Fukushima's reactor units one through four are seen over storage tanks of radiation-contaminated water on Jan. 23. (Kimimasa Mayama/EPA-EFE)

Japanese authorities have been floating a plan to dilute the water and release it into the ocean, over the objections of both environmentalists and the fishing industry.

But even if they were to do so, the problem won't be solved. Groundwater is still flowing into the damaged reactor buildings at a rate of more than 100 tonnes a day.

This despite the construction of a publicly funded $410 million Cdn wall of frozen earth around the three buildings.

In fact, the early indications are that the 1,500 brine-filled tubes that chill the surrounding dirt to -30 C  may have made things worse.

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Alberta decisions

It's clear Alberta voters have a lot of worries heading into tomorrow's provincial election, The National co-host Rosemary Barton writes from Calgary.

It's just a day now until Albertans head to the polls to cast their ballots, but many aren't waiting.

There was news over the weekend about the record number of advance voters, almost 700,000 — nearly tripling the number who voted early in the 2015 election.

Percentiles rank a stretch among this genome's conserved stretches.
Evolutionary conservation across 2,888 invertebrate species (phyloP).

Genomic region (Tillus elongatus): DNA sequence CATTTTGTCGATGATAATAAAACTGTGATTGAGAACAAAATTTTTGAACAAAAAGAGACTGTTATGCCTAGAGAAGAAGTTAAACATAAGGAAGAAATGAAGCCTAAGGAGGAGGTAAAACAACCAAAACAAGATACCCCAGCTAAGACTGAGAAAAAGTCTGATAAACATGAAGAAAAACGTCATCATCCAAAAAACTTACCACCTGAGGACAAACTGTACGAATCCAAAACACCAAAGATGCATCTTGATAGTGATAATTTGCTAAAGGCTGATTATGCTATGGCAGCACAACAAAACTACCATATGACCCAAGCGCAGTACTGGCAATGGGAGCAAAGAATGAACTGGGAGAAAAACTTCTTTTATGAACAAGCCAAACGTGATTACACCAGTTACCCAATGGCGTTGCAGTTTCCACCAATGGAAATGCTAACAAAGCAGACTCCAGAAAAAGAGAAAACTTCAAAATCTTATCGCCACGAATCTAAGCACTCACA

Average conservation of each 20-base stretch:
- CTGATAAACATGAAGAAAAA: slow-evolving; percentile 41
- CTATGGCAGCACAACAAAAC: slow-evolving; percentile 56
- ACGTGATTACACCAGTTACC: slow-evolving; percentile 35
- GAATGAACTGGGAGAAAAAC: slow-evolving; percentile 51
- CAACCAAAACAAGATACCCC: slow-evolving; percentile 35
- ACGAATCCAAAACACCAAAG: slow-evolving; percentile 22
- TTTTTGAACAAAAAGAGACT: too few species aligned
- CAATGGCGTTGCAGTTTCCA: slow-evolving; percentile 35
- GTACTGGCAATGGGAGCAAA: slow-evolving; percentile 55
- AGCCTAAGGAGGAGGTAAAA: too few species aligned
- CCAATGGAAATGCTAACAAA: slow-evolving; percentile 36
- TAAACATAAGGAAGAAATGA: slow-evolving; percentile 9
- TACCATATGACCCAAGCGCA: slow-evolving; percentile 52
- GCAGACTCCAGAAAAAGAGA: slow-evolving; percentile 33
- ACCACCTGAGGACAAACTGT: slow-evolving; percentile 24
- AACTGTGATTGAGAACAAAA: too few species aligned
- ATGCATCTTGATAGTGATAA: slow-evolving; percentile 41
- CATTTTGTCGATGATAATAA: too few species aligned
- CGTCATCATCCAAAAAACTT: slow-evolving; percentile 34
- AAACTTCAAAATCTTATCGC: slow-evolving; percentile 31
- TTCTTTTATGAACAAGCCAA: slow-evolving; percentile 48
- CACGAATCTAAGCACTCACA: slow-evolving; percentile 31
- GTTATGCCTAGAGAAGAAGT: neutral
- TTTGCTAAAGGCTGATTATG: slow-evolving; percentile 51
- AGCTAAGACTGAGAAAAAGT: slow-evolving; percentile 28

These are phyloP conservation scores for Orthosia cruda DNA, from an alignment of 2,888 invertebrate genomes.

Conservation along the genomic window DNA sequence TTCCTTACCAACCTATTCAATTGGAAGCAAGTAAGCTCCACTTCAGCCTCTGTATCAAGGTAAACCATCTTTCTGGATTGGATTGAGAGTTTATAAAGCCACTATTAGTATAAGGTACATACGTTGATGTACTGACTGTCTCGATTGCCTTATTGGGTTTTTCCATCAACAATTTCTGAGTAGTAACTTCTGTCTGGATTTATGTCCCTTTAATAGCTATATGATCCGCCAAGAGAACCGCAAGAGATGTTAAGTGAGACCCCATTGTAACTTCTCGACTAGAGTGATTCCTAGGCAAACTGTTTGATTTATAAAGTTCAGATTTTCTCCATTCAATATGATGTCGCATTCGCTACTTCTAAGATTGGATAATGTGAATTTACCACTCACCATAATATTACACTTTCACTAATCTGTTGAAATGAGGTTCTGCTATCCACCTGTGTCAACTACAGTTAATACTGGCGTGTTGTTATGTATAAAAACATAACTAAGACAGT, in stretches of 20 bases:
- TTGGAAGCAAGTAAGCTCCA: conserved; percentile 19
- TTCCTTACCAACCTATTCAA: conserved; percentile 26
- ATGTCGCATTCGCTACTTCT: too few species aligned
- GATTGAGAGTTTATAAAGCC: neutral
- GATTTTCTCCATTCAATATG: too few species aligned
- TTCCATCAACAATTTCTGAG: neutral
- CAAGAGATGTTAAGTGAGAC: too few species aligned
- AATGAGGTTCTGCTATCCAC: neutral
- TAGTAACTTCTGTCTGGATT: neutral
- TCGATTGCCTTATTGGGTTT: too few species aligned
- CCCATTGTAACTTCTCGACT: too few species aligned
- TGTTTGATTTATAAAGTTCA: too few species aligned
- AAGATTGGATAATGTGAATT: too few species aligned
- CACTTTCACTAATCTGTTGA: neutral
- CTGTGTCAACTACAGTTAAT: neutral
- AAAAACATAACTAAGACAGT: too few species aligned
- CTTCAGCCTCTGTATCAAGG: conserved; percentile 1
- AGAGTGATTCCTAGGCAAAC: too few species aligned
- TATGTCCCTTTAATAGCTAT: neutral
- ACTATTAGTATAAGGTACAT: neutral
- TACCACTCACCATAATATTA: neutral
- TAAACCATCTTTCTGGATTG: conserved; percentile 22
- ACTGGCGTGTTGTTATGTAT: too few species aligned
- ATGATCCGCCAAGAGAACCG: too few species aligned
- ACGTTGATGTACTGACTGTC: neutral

United Conservative Party leader Jason Kenney greets supporters during a campaign rally in Edmonton on Friday. (Codie McLachlan/Canadian Press)

A high voter turnout is something any journalist can get behind. And speaking of voters, when I got to town yesterday I met up with three Albertans for a chat over dinner.

CBC Alberta tried something new ahead of this vote. They put together a focus group of people and have been watching them throughout the election campaign as they come to a decision about who they'll cast their ballot for. We plucked three from the group to see if they've made up their minds.